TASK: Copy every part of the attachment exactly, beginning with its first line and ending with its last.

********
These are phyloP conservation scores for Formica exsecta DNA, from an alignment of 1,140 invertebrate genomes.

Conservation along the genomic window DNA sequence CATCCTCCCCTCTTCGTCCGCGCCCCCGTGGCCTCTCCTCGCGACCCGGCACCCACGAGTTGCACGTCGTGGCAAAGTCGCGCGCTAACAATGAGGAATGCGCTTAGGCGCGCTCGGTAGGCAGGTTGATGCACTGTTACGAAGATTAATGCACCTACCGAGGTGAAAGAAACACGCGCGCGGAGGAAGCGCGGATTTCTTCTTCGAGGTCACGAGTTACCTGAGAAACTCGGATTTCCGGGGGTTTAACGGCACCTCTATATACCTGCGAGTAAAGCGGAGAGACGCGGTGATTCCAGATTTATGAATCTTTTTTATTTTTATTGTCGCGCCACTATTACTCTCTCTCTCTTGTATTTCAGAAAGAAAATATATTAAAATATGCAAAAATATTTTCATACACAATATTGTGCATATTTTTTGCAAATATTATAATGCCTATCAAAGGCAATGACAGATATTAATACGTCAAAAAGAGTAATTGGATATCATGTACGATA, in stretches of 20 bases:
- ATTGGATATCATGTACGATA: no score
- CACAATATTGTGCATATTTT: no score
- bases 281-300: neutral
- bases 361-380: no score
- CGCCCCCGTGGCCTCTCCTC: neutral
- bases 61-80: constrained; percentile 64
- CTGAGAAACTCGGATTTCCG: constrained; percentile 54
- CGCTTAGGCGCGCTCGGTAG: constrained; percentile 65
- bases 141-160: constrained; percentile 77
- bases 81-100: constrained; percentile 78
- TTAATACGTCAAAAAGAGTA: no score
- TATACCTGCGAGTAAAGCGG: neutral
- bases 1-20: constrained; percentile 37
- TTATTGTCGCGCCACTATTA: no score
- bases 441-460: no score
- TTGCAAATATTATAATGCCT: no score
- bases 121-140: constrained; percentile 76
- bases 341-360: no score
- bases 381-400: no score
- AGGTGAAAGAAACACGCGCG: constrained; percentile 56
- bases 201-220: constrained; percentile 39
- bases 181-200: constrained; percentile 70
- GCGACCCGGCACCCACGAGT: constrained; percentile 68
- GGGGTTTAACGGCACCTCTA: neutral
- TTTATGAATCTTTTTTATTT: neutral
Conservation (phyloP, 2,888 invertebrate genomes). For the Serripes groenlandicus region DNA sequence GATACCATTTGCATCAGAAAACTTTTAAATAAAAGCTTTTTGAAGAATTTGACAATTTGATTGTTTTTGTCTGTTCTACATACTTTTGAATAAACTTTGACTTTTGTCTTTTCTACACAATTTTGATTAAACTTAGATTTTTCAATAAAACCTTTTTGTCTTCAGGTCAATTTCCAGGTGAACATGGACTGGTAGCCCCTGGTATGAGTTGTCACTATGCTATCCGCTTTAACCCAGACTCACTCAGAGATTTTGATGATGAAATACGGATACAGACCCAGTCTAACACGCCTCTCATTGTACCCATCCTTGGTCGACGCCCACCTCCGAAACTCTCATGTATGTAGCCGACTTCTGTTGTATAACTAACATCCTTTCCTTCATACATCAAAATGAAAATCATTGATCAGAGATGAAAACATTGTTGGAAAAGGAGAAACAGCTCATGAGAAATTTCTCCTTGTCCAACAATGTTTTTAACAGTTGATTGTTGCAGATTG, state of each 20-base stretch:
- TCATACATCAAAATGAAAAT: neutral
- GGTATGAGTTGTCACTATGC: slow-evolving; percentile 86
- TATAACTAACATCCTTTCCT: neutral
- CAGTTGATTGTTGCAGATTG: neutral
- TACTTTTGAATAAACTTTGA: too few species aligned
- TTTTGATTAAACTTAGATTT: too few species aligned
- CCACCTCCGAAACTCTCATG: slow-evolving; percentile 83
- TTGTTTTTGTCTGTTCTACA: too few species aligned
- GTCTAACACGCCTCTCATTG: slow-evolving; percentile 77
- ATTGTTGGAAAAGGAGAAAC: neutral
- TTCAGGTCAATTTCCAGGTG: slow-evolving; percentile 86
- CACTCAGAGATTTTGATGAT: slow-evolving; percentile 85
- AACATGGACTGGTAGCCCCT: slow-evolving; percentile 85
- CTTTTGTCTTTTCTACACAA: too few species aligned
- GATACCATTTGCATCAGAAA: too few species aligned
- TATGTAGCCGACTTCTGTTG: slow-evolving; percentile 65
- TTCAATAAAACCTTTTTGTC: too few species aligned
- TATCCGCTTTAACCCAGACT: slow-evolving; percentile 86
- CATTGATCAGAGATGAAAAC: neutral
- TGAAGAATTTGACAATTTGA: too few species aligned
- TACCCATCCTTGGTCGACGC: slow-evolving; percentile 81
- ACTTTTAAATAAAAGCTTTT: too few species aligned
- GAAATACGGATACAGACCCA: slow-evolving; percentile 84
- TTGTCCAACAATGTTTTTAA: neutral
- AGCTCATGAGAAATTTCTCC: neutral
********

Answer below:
These are phyloP conservation scores for Formica exsecta DNA, from an alignment of 1,140 invertebrate genomes.

Conservation along the genomic window DNA sequence CATCCTCCCCTCTTCGTCCGCGCCCCCGTGGCCTCTCCTCGCGACCCGGCACCCACGAGTTGCACGTCGTGGCAAAGTCGCGCGCTAACAATGAGGAATGCGCTTAGGCGCGCTCGGTAGGCAGGTTGATGCACTGTTACGAAGATTAATGCACCTACCGAGGTGAAAGAAACACGCGCGCGGAGGAAGCGCGGATTTCTTCTTCGAGGTCACGAGTTACCTGAGAAACTCGGATTTCCGGGGGTTTAACGGCACCTCTATATACCTGCGAGTAAAGCGGAGAGACGCGGTGATTCCAGATTTATGAATCTTTTTTATTTTTATTGTCGCGCCACTATTACTCTCTCTCTCTTGTATTTCAGAAAGAAAATATATTAAAATATGCAAAAATATTTTCATACACAATATTGTGCATATTTTTTGCAAATATTATAATGCCTATCAAAGGCAATGACAGATATTAATACGTCAAAAAGAGTAATTGGATATCATGTACGATA, in stretches of 20 bases:
- ATTGGATATCATGTACGATA: no score
- CACAATATTGTGCATATTTT: no score
- bases 281-300: neutral
- bases 361-380: no score
- CGCCCCCGTGGCCTCTCCTC: neutral
- bases 61-80: constrained; percentile 64
- CTGAGAAACTCGGATTTCCG: constrained; percentile 54
- CGCTTAGGCGCGCTCGGTAG: constrained; percentile 65
- bases 141-160: constrained; percentile 77
- bases 81-100: constrained; percentile 78
- TTAATACGTCAAAAAGAGTA: no score
- TATACCTGCGAGTAAAGCGG: neutral
- bases 1-20: constrained; percentile 37
- TTATTGTCGCGCCACTATTA: no score
- bases 441-460: no score
- TTGCAAATATTATAATGCCT: no score
- bases 121-140: constrained; percentile 76
- bases 341-360: no score
- bases 381-400: no score
- AGGTGAAAGAAACACGCGCG: constrained; percentile 56
- bases 201-220: constrained; percentile 39
- bases 181-200: constrained; percentile 70
- GCGACCCGGCACCCACGAGT: constrained; percentile 68
- GGGGTTTAACGGCACCTCTA: neutral
- TTTATGAATCTTTTTTATTT: neutral
Conservation (phyloP, 2,888 invertebrate genomes). For the Serripes groenlandicus region DNA sequence GATACCATTTGCATCAGAAAACTTTTAAATAAAAGCTTTTTGAAGAATTTGACAATTTGATTGTTTTTGTCTGTTCTACATACTTTTGAATAAACTTTGACTTTTGTCTTTTCTACACAATTTTGATTAAACTTAGATTTTTCAATAAAACCTTTTTGTCTTCAGGTCAATTTCCAGGTGAACATGGACTGGTAGCCCCTGGTATGAGTTGTCACTATGCTATCCGCTTTAACCCAGACTCACTCAGAGATTTTGATGATGAAATACGGATACAGACCCAGTCTAACACGCCTCTCATTGTACCCATCCTTGGTCGACGCCCACCTCCGAAACTCTCATGTATGTAGCCGACTTCTGTTGTATAACTAACATCCTTTCCTTCATACATCAAAATGAAAATCATTGATCAGAGATGAAAACATTGTTGGAAAAGGAGAAACAGCTCATGAGAAATTTCTCCTTGTCCAACAATGTTTTTAACAGTTGATTGTTGCAGATTG, state of each 20-base stretch:
- TCATACATCAAAATGAAAAT: neutral
- GGTATGAGTTGTCACTATGC: slow-evolving; percentile 86
- TATAACTAACATCCTTTCCT: neutral
- CAGTTGATTGTTGCAGATTG: neutral
- TACTTTTGAATAAACTTTGA: too few species aligned
- TTTTGATTAAACTTAGATTT: too few species aligned
- CCACCTCCGAAACTCTCATG: slow-evolving; percentile 83
- TTGTTTTTGTCTGTTCTACA: too few species aligned
- GTCTAACACGCCTCTCATTG: slow-evolving; percentile 77
- ATTGTTGGAAAAGGAGAAAC: neutral
- TTCAGGTCAATTTCCAGGTG: slow-evolving; percentile 86
- CACTCAGAGATTTTGATGAT: slow-evolving; percentile 85
- AACATGGACTGGTAGCCCCT: slow-evolving; percentile 85
- CTTTTGTCTTTTCTACACAA: too few species aligned
- GATACCATTTGCATCAGAAA: too few species aligned
- TATGTAGCCGACTTCTGTTG: slow-evolving; percentile 65
- TTCAATAAAACCTTTTTGTC: too few species aligned
- TATCCGCTTTAACCCAGACT: slow-evolving; percentile 86
- CATTGATCAGAGATGAAAAC: neutral
- TGAAGAATTTGACAATTTGA: too few species aligned
- TACCCATCCTTGGTCGACGC: slow-evolving; percentile 81
- ACTTTTAAATAAAAGCTTTT: too few species aligned
- GAAATACGGATACAGACCCA: slow-evolving; percentile 84
- TTGTCCAACAATGTTTTTAA: neutral
- AGCTCATGAGAAATTTCTCC: neutral